I guess this is how new recipes come to be.  You have a food related idea, think about it for a few days, go buy the ingredients, stare at them on the counter and in the fridge for a solid 12 hours, and then get up early on a Friday you have off to see what can become of them.  Now that I think about it, that is sort of how everything in my life comes to be.  Today was just the first time it happened with asparagus.

Ugh the glory.  Seeing this bad boy in the produce market was what started it all.  I had this lemony shaved fennel salad that I'd eaten in Paris banging around in my brain, plus this really good falafel, and as soon as I remembered that it was spring and I had stalks on stalks available to me, I set out to shake up my flavor memories and make myself some lunch.

This is really good, you guys.  Not even humble brag, mostly just regular brag.  This is really good tasting.  You should make this today.

Baked Eggplant Quinoa Cakes with Shaved Asparagus Salad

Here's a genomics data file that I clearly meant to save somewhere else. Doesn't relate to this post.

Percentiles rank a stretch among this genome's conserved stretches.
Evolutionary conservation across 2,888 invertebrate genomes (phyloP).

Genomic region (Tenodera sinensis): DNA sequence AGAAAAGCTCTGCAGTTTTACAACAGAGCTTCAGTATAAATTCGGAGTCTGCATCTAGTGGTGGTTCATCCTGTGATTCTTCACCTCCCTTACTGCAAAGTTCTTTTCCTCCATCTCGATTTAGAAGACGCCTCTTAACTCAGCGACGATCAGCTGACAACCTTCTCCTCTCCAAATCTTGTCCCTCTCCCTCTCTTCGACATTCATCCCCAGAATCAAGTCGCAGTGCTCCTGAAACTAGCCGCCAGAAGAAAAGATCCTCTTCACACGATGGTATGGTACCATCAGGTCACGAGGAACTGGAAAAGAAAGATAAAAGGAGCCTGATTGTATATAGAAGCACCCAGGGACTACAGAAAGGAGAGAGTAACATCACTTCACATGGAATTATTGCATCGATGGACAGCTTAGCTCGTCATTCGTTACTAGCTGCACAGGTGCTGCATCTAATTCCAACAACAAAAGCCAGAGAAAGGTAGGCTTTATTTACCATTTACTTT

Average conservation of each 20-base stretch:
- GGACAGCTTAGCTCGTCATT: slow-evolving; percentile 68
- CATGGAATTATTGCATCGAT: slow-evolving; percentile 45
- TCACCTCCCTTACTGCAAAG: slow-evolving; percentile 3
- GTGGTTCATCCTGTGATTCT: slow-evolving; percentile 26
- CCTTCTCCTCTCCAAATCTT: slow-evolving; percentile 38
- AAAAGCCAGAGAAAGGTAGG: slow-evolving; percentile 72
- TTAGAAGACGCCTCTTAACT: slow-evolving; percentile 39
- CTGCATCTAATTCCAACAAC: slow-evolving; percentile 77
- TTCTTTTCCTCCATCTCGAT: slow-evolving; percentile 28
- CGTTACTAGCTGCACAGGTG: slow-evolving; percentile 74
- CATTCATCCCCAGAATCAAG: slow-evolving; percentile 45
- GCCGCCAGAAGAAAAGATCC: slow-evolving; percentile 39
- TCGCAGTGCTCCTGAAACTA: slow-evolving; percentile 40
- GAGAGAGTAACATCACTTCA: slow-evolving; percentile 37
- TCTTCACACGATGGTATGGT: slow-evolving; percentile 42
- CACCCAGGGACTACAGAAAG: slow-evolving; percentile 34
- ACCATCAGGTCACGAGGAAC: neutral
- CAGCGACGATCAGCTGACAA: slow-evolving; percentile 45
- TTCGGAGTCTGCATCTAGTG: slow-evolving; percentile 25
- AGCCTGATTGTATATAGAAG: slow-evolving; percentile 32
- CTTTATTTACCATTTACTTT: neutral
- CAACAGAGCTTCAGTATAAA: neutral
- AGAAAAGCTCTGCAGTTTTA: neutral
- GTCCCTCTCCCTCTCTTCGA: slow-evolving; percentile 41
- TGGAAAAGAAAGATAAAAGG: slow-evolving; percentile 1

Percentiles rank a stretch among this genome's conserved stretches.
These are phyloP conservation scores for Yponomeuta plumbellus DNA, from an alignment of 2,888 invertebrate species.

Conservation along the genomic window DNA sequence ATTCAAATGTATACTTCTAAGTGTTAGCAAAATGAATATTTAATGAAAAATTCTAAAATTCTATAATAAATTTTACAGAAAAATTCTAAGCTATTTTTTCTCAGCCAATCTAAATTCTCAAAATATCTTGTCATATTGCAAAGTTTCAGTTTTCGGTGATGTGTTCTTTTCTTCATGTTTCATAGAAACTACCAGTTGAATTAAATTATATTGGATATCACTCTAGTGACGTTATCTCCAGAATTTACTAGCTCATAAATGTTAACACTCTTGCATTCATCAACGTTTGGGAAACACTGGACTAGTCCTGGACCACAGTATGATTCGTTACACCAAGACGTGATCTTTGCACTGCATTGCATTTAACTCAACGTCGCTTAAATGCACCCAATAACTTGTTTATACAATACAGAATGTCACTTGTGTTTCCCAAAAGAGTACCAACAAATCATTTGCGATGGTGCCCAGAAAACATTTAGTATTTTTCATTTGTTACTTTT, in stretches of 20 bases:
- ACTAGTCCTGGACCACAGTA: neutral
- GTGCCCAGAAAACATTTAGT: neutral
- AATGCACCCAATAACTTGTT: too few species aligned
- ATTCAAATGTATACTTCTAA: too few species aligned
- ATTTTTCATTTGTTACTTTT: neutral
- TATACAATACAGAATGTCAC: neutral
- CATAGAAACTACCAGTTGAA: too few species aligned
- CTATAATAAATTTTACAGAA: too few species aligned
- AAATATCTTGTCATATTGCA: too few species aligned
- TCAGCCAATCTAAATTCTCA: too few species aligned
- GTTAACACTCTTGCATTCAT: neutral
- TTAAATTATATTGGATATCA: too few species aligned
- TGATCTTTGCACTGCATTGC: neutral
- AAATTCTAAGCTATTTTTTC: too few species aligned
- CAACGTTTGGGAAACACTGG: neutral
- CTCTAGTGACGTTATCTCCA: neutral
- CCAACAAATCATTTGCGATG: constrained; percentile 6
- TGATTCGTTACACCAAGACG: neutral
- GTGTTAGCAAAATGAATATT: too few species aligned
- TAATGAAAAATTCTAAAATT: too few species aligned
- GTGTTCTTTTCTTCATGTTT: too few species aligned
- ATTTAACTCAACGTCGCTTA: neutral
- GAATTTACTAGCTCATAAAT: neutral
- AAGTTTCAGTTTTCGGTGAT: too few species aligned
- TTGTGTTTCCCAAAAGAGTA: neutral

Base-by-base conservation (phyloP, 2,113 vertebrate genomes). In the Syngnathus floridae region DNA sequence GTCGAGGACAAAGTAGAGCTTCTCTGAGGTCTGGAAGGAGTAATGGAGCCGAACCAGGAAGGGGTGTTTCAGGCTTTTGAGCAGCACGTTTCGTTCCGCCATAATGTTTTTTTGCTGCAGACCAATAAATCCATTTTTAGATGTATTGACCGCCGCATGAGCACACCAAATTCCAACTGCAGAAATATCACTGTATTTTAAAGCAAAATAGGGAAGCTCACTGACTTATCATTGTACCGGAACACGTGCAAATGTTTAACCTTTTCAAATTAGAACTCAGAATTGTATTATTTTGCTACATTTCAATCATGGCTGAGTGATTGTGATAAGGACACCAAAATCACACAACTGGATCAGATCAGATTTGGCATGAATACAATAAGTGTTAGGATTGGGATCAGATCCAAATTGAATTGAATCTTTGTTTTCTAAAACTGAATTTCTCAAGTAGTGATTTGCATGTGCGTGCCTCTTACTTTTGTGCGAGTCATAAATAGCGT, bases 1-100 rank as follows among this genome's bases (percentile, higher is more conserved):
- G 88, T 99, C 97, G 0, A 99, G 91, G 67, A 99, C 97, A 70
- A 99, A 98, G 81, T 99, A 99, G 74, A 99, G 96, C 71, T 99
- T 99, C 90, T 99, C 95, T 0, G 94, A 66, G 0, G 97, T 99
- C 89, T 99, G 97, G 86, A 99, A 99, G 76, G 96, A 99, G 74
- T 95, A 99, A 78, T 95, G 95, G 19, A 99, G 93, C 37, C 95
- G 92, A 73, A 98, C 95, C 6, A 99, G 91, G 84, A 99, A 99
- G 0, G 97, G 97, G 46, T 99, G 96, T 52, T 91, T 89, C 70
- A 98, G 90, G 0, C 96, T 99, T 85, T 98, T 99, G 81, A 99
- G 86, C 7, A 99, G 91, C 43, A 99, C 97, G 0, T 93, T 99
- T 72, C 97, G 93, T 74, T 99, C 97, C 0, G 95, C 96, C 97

for the cakes:
(makes 6 large rounds but a ton of little falafel-esque nuggets would be a great thing.)
1 medium eggplant, chopped
olive oil
2 cloves garlic, minced
1 1/2 teaspoon oregano
1 egg
1/2 cup cooked quinoa
1/3 cup flour (I used corn flour because we had it)

for the salad:
(I don't understand giving measurements for salads.  You know how to make a salad.)
1 bunch asparagus
half a lemon
coarse salt (Mal-duh)

Preheat oven to 300 degrees.

Cook the eggplant along with the garlic and oregano in olive oil over medium heat, about ten minutes.  Your goal is not browned so much as mushy; about halfway in, add a teeny bit of water and cover the pan to help this along.

Dump eggplant mush into a bowl and mash it a little bit with the back of a spoon.  Add the egg, cooked quinoa, flour, salt and pepper and mix until combined.

Using two spoons, form little mounds of batter on a lined baking sheet.  The mix will be too wet to handle with your hands, but easily formed into flattened rounds.  Again, mine were big.  By using less, they would have been smaller.  Science.  You do you.  Bake cakes for 15 minutes or until they hold their shape when pressed but aren't crazytown dry.